10 cities sign letter asking EU to curb Airbnb
Posted on 24/06/2019


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The letter comes on the heels of a nonbinding suggestion that Airbnb be considered a technology company, not a real estate provider.

10 cities have have sent a letter to the European Court of Justice asking for assistance in curbing the presence of Airbnb. Barcelona, Amsterdam, Bordeaux, Berlin, Brussels, Krakow, Munich, Paris, Valencia and Vienna are hoping to combat the rising cost of living and changing neighborhoods allegedly caused by the proliferation of short-term rental properties.

The joint statement reads: "Where homes can be used more lucratively for renting out to tourists, they disappear from the traditional housing market, prices are driven up even further and housing of citizens who live and work in our cities is hampered...European cities believe that homes should be used first and foremost for living in".

A nonbinding opinion

A nonbinding opinion
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The letter is in reaction to a nonbinding opinion made in April. An adviser to the EU court of justice found that Airbnb should be considered a digital information provider, or a technology platform, rather than as a rental estate agency.

Cities across the globe have been falling out of love with Airbnb for quite some time. While the proliferation of less expensive short-term holiday rentals has undoubtedly increased many cities' popularity among tourists, according to some local governments, the effects of overtourism are starting to become apparent with a rising cost of living. Airbnb vehemently denies its role in pricing locals out of their neighborhoods.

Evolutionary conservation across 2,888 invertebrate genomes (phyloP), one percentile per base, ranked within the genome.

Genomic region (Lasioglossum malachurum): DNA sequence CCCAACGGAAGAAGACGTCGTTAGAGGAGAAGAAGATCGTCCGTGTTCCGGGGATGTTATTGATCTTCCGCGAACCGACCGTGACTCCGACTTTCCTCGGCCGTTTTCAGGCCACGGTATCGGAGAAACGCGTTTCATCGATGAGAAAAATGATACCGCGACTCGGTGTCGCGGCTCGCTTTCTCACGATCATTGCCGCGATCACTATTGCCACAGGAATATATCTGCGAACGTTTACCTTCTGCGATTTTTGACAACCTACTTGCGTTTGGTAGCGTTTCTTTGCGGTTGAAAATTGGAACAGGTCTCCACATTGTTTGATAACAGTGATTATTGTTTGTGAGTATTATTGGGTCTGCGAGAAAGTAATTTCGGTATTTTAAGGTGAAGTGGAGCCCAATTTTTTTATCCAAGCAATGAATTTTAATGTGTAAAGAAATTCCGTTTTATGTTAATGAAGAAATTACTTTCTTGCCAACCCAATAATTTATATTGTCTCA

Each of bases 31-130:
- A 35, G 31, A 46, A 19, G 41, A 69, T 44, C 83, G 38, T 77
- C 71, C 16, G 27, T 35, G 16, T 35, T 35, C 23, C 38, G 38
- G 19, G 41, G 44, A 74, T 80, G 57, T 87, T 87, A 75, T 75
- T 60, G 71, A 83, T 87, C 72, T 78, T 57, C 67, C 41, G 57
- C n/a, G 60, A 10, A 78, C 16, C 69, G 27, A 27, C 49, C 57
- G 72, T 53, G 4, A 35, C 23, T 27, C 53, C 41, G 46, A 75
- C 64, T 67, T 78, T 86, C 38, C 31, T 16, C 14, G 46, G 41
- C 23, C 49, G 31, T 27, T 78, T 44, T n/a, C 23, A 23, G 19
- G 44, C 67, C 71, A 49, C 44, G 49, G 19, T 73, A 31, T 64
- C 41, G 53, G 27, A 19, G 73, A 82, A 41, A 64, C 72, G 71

What does it mean?

What does it mean?
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If the decision is upheld, it would mean that Airbnb would not have to follow the same laws as more conventional holiday rental companies such as bed and breakfasts and hotels. The company would not be required to ensure that landlords are following local laws in regard to vacation rentals. The opinions of advocates are upheld in EU court decisions in around 80% of cases.

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